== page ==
Wednesday, November 28, 2007

What is the value of bringing together small employers into a "pool".

Proposals to improve health insurance coverage often include the idea of bringing employers together into a large "pool". The idea - it will lower costs. However, that is not the case and this note shares two points about such pooling:

First: Bringing together a natural group of individuals e.g. all working for the same organization will initially save some amount of administrative costs. On the other hand studies show when you bring together separate organizations the savings go away since the pooling organization still has to interact with each of the individual organizations.

Second: Connecticut Business Industry Association has developed a video on health care reform. It is an informative discussion of health care reform and includes some points about the problems with pooling .

Sunday, August 19, 2007

Consumer choice plans - high value for employers and individuals

One of the most effective consumer choice plans is a Health Savings Account. (HSA) It's a cost containing approach to medical insurance and is often perceived to have a high value by those enrolled.

One of the attractive features, not available in other group or individual plans but provided in some HSAs, is 100% coverage for a broad variety of Preventive care such as:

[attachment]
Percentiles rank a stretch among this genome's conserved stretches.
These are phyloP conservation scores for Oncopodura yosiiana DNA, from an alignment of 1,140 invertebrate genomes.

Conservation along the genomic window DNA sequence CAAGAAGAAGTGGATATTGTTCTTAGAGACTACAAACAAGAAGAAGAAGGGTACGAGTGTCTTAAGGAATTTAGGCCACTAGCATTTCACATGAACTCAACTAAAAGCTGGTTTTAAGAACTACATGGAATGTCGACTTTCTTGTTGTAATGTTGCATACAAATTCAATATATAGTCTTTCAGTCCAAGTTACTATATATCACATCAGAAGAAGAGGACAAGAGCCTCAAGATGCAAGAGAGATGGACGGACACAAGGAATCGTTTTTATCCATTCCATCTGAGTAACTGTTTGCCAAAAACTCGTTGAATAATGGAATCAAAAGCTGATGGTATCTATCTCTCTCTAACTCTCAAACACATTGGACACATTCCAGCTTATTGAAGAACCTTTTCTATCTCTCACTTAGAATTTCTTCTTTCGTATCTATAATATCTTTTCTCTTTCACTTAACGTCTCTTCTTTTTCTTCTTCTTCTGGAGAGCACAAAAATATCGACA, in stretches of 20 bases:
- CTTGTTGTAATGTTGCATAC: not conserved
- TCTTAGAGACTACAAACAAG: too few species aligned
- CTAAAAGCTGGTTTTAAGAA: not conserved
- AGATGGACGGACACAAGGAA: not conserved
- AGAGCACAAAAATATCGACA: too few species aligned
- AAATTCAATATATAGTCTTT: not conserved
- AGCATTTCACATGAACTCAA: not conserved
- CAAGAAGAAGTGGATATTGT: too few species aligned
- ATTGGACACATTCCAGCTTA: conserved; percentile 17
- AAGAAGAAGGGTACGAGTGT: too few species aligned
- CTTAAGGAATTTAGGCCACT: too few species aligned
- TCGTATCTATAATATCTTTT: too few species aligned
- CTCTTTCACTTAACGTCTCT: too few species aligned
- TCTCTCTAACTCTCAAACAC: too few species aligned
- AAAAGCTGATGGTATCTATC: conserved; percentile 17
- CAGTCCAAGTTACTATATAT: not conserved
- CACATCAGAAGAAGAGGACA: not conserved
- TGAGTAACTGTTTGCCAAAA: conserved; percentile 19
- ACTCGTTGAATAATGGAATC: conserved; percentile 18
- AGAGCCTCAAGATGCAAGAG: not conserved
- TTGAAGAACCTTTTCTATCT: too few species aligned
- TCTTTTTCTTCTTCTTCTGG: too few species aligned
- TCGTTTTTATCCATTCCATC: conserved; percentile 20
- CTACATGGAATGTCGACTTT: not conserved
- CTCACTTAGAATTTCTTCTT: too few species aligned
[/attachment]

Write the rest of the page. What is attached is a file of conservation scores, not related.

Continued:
• Annual preventive care office visits
• Screening tests including coronary artery disease – colorectal cancer prostate cancer – diabetes – osteoporosis – mammograms – pap test
• Various immunizations including a flu shot

The best way to think about the first part of a HSA account is as financial protection for routine medical expenses. A special savings account with an easy to use debt card is used to pay day-to-day medical treatment expenses. The account can also be accessed by writing a check.

Another good feature of HSAs is they get people involved in questioning the need for and cost of medical treatment services. Then too, since most people have limited expenses each year the HSA is a higher value approach to medical insurance. In a short time the savings part of the HSA will build up and provide 100% coverage.

Note: IRS regulations tell us contributions can be made regularly or periodically and are limited during 2007 to not more than $2,850 for Single and $5,650 for Family coverage. Individuals 55 or older can contribute an extra $800. Funds grow tax-free, and come out tax free when used for medical expenses. Amounts remaining at the end of the calendar year stay in the person’s account. Contributions made by payroll deduction are tax-free and those made periodically throughout the year become an above the line deduction, at tax time, and are also tax-free.

Whether through an employer or set up by an individual each person “owns” their own special account. It can be established at various banks or what are called HSA Trustees.